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How Reliable Are Proposition 19 Polls


A new poll was released concerning California’s Proposition 19 earlier this month, which showed the legalization effort passing by a 47% to 43% margin. That is quite a slide from a poll that was released by the same research company in April, which showed the legalization effort passing 56% to 42%. So what has happened? Here is what SurveyUSA, who conducted the polls, has to say: “Ballot measures are difficult to poll; opposition to many ballot measures increases as election day approaches. Voter reaction to Proposition 19 can be expected to shift as both sides begin to advertise the pros and cons of passage.”

Below is a chronological history of the polls I could find online:

4/20/10, SurveyUSA
Passing 56% to 42%

5/16/10, Public Policy Institute of California
Passing 49% to 48%

05/26/10, Greenberg Quinlan Rosner
Passing 49% to 41%

6/29/10, Reuters
Failing 50% to 48%

7/8-11/10, SurveyUSA
Passing 50% to 40%

7/9/10, The Press-Enterprise
Failing 48% to 44%
*Interesting information that was also found in the poll – Voters in L.A. County were nearly split on the issue, with 47% saying yes, 46% saying no. Meanwhile in the San Francisco Bay Area, voters overwhelmingly support the prop, voting 53% yes and 38% no. That nearly the opposite in other parts of the state including San Diego (39% yes, 54% no), Northern California (37% yes, 49% no) and Central Valley(36% yes, 54% no).*

7/23-25/2010, Public Policy Polling
Passing 52% to 36%
*Interesting information that was also found in the poll – 64 percent of those polled voted for Obama or a third party in 2008, 38 percent claimed to have consumed marijuana previously.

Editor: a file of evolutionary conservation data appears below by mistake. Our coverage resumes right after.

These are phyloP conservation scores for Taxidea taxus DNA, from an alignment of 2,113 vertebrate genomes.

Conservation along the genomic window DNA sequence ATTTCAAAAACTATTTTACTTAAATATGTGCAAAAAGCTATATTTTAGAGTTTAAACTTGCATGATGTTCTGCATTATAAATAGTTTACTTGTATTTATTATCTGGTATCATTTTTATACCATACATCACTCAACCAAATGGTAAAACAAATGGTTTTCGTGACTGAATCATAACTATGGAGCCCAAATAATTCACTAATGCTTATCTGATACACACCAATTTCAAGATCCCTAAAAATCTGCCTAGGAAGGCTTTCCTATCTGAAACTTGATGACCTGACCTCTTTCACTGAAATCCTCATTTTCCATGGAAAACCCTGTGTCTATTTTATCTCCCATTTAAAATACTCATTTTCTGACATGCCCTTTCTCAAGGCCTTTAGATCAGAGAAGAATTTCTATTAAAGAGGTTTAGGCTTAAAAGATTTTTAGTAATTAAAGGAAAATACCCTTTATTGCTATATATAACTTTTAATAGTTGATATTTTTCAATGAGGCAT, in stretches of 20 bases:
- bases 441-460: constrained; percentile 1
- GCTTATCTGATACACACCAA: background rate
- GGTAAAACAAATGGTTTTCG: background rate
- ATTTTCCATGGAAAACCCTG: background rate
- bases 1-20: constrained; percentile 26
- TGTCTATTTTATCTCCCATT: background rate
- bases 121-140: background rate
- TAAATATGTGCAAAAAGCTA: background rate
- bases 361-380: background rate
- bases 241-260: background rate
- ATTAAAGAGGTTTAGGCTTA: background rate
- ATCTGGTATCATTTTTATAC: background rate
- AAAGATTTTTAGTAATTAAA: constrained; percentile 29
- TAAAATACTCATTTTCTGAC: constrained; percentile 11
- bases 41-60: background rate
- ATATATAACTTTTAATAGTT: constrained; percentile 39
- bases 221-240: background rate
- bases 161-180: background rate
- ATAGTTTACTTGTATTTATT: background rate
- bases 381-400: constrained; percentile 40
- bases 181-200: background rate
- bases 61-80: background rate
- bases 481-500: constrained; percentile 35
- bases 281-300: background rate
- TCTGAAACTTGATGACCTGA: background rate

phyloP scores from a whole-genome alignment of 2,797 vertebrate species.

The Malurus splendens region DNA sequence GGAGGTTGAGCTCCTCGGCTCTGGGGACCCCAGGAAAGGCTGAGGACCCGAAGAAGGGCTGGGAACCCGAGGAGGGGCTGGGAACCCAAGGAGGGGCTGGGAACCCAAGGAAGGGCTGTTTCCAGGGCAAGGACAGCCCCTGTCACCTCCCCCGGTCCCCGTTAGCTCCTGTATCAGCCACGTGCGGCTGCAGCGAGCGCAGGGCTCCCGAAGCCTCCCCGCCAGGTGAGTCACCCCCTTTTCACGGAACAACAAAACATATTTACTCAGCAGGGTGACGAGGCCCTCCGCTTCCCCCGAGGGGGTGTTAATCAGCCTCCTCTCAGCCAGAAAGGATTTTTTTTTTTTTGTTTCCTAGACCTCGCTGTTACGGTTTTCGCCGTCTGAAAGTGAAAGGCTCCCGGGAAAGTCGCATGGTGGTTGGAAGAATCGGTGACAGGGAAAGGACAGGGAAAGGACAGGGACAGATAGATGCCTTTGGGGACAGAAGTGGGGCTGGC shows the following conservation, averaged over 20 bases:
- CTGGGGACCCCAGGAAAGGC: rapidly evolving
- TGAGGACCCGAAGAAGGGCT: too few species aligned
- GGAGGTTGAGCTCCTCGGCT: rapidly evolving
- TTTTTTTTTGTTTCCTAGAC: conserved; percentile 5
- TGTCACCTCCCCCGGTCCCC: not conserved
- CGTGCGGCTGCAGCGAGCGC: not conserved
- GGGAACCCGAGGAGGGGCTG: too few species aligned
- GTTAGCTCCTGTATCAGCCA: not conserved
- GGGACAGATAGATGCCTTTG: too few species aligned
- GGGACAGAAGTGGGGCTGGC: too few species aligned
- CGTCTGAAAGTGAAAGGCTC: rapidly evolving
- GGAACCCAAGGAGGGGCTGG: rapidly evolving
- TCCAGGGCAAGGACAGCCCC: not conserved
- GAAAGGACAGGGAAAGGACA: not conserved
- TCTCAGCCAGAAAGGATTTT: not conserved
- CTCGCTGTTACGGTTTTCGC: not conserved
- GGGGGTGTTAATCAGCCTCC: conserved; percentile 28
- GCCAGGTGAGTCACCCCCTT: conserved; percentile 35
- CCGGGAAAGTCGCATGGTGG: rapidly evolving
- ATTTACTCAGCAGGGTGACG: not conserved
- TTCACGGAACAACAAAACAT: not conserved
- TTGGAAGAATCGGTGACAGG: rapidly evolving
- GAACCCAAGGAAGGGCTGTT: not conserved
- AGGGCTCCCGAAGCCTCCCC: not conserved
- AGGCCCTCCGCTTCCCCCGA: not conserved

8/9/10-8/11/10, SurveyUSA
Passing 50% to 40%

8/31-9/1/10, SurveyUSA
Passing 47% to 43%

It’s hard to know what to think from the polls. It is a midterm election year, so the incumbent party is likely to take a substantial hit. Conservatives are going to be out in full force, while Democrats will be more likely to stay home. This is the biggest election in the marijuana movement when you consider the California Governor and AG race. With only a handful of weeks left until Election Day, only time will tell…it would be a scary world with a Whitman/Cooley scenario and no Prop 19…PLEASE TELL EVERYONE YOU KNOW TO VOTE YES ON PROP 19!!!


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Johnny Green


  1. Marijuana should not be legalized. From what I’ve read, if it do get legalized, the federal government will cut future funding towards any state that violate its laws. This will pose two perceivable problems. 1.) The Feds will cut funding towards CA for ignoring it’s laws. 2.) The current Obama Administration is not going forward with regulating pot laws but when his administration is over, who is to say that his successors will adhere to the same views as Obama? This will in turn might run the chance of DEA agents going full force on pot smokers and giving them a record.

    Thus, this pose another question. If pot were to be legalized and then un-legalized, how will the CA government make up for the loss revenues that they have been receiving from pot smokers? The lost of revenues will have to come from somewhere and our system is already broken. More Tax???